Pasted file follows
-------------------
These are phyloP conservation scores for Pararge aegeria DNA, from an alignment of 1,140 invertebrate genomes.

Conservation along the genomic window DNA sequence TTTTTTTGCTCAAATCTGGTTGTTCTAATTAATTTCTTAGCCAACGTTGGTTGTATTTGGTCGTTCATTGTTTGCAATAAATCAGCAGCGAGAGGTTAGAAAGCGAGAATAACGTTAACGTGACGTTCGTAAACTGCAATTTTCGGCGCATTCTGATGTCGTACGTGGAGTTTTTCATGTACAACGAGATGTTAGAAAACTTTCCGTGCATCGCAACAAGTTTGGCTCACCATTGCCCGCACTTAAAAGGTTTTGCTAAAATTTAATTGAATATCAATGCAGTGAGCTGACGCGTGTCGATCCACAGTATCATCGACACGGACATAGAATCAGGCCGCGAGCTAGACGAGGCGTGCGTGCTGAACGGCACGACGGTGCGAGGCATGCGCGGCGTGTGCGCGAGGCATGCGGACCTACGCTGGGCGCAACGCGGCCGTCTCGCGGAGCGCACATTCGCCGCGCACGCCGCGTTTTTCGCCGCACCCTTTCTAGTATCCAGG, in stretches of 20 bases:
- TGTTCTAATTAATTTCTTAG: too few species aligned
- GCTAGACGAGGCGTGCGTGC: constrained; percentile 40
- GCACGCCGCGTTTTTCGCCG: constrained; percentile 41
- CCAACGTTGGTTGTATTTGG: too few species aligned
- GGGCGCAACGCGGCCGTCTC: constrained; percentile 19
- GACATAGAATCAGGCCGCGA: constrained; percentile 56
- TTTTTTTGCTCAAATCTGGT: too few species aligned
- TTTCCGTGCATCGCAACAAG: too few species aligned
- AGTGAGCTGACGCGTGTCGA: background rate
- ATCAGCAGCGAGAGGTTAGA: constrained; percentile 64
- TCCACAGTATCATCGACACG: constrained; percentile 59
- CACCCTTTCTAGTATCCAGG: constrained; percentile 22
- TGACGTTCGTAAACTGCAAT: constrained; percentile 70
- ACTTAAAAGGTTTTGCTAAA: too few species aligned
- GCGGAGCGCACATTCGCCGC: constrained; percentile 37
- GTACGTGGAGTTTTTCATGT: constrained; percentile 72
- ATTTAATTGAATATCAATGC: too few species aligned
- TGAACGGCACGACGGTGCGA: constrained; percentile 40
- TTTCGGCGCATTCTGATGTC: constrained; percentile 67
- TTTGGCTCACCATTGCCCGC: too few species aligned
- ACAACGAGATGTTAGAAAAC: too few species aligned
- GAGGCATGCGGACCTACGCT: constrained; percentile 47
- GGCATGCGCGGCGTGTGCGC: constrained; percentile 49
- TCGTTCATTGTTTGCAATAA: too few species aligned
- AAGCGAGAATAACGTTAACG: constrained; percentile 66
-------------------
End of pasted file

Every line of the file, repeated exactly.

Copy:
These are phyloP conservation scores for Pararge aegeria DNA, from an alignment of 1,140 invertebrate genomes.

Conservation along the genomic window DNA sequence TTTTTTTGCTCAAATCTGGTTGTTCTAATTAATTTCTTAGCCAACGTTGGTTGTATTTGGTCGTTCATTGTTTGCAATAAATCAGCAGCGAGAGGTTAGAAAGCGAGAATAACGTTAACGTGACGTTCGTAAACTGCAATTTTCGGCGCATTCTGATGTCGTACGTGGAGTTTTTCATGTACAACGAGATGTTAGAAAACTTTCCGTGCATCGCAACAAGTTTGGCTCACCATTGCCCGCACTTAAAAGGTTTTGCTAAAATTTAATTGAATATCAATGCAGTGAGCTGACGCGTGTCGATCCACAGTATCATCGACACGGACATAGAATCAGGCCGCGAGCTAGACGAGGCGTGCGTGCTGAACGGCACGACGGTGCGAGGCATGCGCGGCGTGTGCGCGAGGCATGCGGACCTACGCTGGGCGCAACGCGGCCGTCTCGCGGAGCGCACATTCGCCGCGCACGCCGCGTTTTTCGCCGCACCCTTTCTAGTATCCAGG, in stretches of 20 bases:
- TGTTCTAATTAATTTCTTAG: too few species aligned
- GCTAGACGAGGCGTGCGTGC: constrained; percentile 40
- GCACGCCGCGTTTTTCGCCG: constrained; percentile 41
- CCAACGTTGGTTGTATTTGG: too few species aligned
- GGGCGCAACGCGGCCGTCTC: constrained; percentile 19
- GACATAGAATCAGGCCGCGA: constrained; percentile 56
- TTTTTTTGCTCAAATCTGGT: too few species aligned
- TTTCCGTGCATCGCAACAAG: too few species aligned
- AGTGAGCTGACGCGTGTCGA: background rate
- ATCAGCAGCGAGAGGTTAGA: constrained; percentile 64
- TCCACAGTATCATCGACACG: constrained; percentile 59
- CACCCTTTCTAGTATCCAGG: constrained; percentile 22
- TGACGTTCGTAAACTGCAAT: constrained; percentile 70
- ACTTAAAAGGTTTTGCTAAA: too few species aligned
- GCGGAGCGCACATTCGCCGC: constrained; percentile 37
- GTACGTGGAGTTTTTCATGT: constrained; percentile 72
- ATTTAATTGAATATCAATGC: too few species aligned
- TGAACGGCACGACGGTGCGA: constrained; percentile 40
- TTTCGGCGCATTCTGATGTC: constrained; percentile 67
- TTTGGCTCACCATTGCCCGC: too few species aligned
- ACAACGAGATGTTAGAAAAC: too few species aligned
- GAGGCATGCGGACCTACGCT: constrained; percentile 47
- GGCATGCGCGGCGTGTGCGC: constrained; percentile 49
- TCGTTCATTGTTTGCAATAA: too few species aligned
- AAGCGAGAATAACGTTAACG: constrained; percentile 66